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Michigan moves

University of Michigan president vows ‘zero tolerance’ for further campus encampments

President Santa Ono said he’d allowed the encampment to stay up for weeks at the advice of Jewish students hoping to avoid disruptions to school activities

Adam J. Dewey/Anadolu via Getty Images

A protestor creates a pro-Palestine chalk mural on the ground as anti-Israel protestors continue protesting at the encampment of the University of Michigan on May 13, 2024.

University of Michigan President Santa Ono vowed that the university will have “zero tolerance” for any efforts to re-establish an anti-Israel protest encampment on campus in the coming fall semester.

Michigan’s campus played host to an encampment that lasted for nearly four weeks and was ultimately broken up by police. Ono, speaking at the American Jewish Committee’s Global Forum in Washington, D.C., said that he spoke to Jewish students from Hillel and Facts on the Ground, a pro-Israel group on campus, who raised concerns that efforts to break up the encampment might interrupt the end of the semester.

“I asked them, ‘Should we intervene right now?’ because already it was clear that it had resulted in escalation and violence,” Ono said. “I got the clear advice from the students that they said, first, ‘We are the COVID class that didn’t have a graduation from high school. Please don’t do anything to escalate things in the last few days of class and exams, and please give us the graduation we didn’t have for high school.’”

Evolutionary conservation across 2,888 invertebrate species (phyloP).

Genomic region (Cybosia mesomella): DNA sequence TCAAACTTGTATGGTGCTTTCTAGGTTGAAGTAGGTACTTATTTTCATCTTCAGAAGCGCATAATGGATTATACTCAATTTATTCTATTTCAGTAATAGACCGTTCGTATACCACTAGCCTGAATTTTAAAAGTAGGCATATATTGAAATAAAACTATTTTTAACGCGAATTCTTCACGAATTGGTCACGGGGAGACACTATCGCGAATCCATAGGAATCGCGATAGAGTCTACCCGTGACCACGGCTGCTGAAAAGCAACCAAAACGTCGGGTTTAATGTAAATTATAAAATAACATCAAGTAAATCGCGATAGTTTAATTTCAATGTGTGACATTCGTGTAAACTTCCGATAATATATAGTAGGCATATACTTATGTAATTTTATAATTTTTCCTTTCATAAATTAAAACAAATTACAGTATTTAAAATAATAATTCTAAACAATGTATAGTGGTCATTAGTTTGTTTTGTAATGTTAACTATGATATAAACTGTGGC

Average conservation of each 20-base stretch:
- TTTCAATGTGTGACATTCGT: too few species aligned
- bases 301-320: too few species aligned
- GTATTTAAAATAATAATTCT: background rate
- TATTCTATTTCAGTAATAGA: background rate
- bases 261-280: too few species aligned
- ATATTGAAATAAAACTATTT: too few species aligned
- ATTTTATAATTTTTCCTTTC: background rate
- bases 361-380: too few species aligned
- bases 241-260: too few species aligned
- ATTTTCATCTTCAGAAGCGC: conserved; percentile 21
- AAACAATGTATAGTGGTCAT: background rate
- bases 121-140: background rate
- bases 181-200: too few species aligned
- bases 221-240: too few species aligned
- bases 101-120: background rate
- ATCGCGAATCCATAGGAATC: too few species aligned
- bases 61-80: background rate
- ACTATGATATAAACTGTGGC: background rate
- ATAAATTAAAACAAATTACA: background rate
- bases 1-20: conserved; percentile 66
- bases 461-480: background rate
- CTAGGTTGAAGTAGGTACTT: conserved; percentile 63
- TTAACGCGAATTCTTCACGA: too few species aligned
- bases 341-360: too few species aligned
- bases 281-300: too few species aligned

Michigan Hillel and FOG could not be immediately reached for comment.

Ono described the encampment as initially mostly peaceful. He said that the school had repeatedly asked the encampment to disband voluntarily, and that the encampment ultimately became dangerous, including to those living in it.

“If it weren’t for the request that we not escalate matters because of the desire to finish the semester and have graduation, it’s very likely that we would have taken them down earlier,” Ono continued. “The reason why I was really interested in perhaps taking it down earlier is because every day that tents were there were painful for Jewish students. And I knew that and it was wrong. And I wanted to step in earlier.”

In retrospect, he added that he should have engaged with Hillel and FOG earlier in the semester. He also said that he had planned to attend Shabbat at Hillel, but ultimately stayed away because he was afraid of disruptions to the event. Ono said that he would be going in the fall, “no matter what happens.”

Going forward, Ono said that the school “will hold individuals accountable for any violations of civil or criminal statute.”

He said that he had not considered brokering a deal with the encampment because he’s long believed that the Boycott, Divestment and Sanctions movement targeting Israel is antisemitic. Divestment from Israel and academic boycotts have been key demands from encampment leaders.

Ono said that, in preparation for the fall semester, the school is working on new methods for fostering dialogue, democracy and civic engagement, and will also “double down on our connections with universities and institutes in Israel” and engage with Jewish groups to fight antisemitism.

“I have been to Israel, I love Israel and I can’t wait to go back,” he added.

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